In November after the main protests had finished “more than 200 monks staged a protest in Pakokku. They stared military officers in the face. Their spirit and determination are a warning to the regime and those that prop it up. Burma's Saffron Revolution is just beginning. The regime's use of mass arrests, murder, torture and imprisonment has failed to extinguish our desire for the freedom that was stolen from us so many years ago. We have taken their best punch. Now it is the generals who must fear the consequences of their actions. We adhere to nonviolence, but our spine is made of steel. There is no turning back. It matters little if my life or the lives of colleagues should be sacrificed on this journey. Others will fill our sandals, and more will join and follow. +++

Gambira’s monastery in Yangon was shut down. He withstood four years of torture and beatings during his imprisonment. After his release in January 2012, he resumed his harsh critiques of the government. He then broke into three monasteries that had been sealed by the army in 2007 and also traveled to Kachin State in northern Myanmar to draw attention to human-rights abuses a war against ethnic separatists there and was briefly jailed again. Joshua Hammer wrote in Smithsonian magazine, “The physical and mental strain of prison life, along with continued harassment, took a heavy toll on Gambira. In March he reportedly suffered a nervous breakdown. The monk left the monastery, returned to layman status and moved in with his mother near Mandalay. “He does not want to speak to anybody,” she told me when I called. “He is not in good mental condition.” [Source: Joshua Hammer, Smithsonian magazine, September 2012]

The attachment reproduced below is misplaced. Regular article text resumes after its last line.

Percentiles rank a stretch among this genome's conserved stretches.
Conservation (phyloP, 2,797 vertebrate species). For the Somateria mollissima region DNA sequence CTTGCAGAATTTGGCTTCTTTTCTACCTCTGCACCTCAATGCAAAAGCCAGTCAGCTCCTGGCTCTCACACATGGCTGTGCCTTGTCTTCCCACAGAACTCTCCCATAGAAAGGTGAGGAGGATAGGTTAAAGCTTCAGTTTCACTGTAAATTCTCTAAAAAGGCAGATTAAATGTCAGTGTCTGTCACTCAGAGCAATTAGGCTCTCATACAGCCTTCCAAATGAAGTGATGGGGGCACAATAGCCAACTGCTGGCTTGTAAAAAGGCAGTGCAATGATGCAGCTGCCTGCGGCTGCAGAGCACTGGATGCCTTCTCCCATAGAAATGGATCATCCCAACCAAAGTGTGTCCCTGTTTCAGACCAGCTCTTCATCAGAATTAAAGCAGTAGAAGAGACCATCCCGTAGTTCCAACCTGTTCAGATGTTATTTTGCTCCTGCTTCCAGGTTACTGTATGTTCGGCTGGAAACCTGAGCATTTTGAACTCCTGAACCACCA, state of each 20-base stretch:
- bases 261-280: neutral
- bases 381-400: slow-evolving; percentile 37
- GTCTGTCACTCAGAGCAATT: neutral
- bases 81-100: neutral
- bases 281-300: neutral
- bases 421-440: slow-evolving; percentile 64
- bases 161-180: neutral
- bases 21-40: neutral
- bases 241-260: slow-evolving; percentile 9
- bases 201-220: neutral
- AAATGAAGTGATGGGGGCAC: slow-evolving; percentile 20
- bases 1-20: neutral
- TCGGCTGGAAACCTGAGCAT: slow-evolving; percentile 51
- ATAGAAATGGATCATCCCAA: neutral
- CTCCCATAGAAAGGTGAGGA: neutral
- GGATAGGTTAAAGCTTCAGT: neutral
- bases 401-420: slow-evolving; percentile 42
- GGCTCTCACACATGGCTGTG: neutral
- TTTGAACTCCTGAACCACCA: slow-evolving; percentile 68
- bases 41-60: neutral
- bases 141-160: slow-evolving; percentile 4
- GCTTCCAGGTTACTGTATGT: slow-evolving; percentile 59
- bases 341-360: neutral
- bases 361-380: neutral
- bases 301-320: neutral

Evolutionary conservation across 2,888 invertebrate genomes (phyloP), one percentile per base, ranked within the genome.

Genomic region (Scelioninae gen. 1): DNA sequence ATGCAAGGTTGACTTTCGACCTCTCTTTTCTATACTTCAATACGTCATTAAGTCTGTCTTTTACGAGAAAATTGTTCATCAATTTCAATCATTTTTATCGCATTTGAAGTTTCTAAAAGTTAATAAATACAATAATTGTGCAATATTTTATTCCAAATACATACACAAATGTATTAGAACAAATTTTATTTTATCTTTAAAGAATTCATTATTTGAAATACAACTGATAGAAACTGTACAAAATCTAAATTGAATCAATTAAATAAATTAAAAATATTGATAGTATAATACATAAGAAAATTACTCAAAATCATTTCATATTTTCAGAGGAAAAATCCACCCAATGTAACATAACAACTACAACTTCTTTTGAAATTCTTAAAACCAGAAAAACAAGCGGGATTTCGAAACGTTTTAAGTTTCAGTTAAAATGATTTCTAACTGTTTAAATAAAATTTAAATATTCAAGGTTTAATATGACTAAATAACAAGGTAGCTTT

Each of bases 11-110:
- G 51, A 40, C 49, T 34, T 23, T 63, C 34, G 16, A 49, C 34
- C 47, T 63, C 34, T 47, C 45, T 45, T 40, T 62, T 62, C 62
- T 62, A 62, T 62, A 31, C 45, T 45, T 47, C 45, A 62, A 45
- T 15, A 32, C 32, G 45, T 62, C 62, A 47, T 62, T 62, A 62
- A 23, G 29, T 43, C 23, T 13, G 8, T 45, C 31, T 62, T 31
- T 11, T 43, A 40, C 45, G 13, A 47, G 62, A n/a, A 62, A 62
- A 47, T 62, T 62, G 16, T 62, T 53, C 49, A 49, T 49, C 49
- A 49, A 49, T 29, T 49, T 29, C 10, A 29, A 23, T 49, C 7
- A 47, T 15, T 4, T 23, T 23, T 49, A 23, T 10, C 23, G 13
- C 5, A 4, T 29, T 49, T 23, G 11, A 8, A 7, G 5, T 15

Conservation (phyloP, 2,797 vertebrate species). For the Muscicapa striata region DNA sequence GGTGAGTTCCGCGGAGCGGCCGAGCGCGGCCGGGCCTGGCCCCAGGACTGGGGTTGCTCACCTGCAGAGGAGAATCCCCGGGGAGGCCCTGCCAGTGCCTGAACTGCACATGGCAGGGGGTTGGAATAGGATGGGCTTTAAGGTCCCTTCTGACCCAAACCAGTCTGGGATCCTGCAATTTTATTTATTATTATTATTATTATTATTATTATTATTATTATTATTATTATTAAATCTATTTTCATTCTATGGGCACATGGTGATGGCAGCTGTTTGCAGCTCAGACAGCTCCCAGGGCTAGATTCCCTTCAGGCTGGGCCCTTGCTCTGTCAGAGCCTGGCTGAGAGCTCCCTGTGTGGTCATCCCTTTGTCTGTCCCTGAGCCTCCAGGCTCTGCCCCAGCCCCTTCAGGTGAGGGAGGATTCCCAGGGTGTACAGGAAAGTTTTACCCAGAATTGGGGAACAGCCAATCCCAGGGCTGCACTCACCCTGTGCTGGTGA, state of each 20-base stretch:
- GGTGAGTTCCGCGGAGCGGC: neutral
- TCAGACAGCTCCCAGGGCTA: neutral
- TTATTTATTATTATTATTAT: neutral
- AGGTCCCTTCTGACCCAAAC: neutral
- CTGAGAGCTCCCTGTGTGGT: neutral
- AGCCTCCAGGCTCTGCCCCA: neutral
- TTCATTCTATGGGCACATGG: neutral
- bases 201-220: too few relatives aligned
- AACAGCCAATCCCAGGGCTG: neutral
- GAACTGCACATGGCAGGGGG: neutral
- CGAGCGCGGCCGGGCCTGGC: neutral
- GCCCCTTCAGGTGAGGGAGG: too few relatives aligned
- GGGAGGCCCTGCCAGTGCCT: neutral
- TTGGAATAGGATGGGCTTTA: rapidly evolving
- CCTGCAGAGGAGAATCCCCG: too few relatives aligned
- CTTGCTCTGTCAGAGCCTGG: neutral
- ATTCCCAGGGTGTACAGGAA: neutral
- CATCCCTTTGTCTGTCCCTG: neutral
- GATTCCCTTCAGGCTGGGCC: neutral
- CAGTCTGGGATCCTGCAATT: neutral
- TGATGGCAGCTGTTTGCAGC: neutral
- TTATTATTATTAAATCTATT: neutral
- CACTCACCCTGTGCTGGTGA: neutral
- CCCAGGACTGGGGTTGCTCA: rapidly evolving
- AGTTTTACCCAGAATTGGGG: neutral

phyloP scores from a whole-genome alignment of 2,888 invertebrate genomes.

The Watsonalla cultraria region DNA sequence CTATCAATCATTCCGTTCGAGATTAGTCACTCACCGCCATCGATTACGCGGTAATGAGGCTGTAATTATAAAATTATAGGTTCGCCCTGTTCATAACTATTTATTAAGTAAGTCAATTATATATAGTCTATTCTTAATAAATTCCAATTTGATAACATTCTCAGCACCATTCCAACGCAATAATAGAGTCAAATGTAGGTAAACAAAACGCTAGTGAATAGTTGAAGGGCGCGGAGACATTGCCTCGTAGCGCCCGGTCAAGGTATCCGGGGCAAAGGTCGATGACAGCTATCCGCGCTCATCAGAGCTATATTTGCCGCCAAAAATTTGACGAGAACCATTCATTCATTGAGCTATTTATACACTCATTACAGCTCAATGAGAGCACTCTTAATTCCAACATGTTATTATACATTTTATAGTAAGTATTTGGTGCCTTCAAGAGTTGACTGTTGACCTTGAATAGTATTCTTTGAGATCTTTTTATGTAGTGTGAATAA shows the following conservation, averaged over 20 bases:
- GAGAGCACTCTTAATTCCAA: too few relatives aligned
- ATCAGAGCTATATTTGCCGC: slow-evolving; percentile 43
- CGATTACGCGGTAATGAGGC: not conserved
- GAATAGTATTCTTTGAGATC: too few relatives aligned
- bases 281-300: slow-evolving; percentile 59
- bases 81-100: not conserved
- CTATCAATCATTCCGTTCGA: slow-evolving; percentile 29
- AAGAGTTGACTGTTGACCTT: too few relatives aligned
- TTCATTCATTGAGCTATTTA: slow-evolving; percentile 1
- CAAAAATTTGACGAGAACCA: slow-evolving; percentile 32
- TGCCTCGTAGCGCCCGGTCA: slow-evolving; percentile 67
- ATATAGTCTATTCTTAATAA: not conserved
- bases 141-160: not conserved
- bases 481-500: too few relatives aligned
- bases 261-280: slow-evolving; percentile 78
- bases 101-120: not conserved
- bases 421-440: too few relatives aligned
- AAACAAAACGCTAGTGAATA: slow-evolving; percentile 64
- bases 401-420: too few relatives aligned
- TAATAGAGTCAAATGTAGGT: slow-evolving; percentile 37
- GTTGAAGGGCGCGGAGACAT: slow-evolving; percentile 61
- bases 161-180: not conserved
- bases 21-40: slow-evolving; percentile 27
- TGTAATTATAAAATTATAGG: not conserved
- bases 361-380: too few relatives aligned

U Gambira, a Buddhist monk sentenced to 63 years in prison for his role in the 2007 Saffron Revolution protests was badly tortured in 2009 according to Amnesty International, the Assistance Association for Political Prisoners (Burma) and his elder sister, Ma Khin Thu Htay. The monk was given narcotic injections to silence him rather than appropriate medical care. According to his sister, he was beaten on the head with a stick “every 15 minutes for the entire month of April 2009.” [Source: Fred Hiatt, Washington Post, November 10, 2011 }{]

“He was beaten in this manner for requesting permission to walk for his health,” she wrote in a recent letter to Myanmar’s president. “While he was being beaten, his hands were placed behind his back and handcuffed, and he was forced to wear iron shackles. In addition, he was hooded with a black cloth bag and pieces of cloth were forcefully put in his mouth . . . he was fed meals with a spoon by prison guards . . . and [had to] urinate or defecate on the chair.” By the time he was transferred to another prison in May, he was, according to a prison official, “a crazy guy.” }{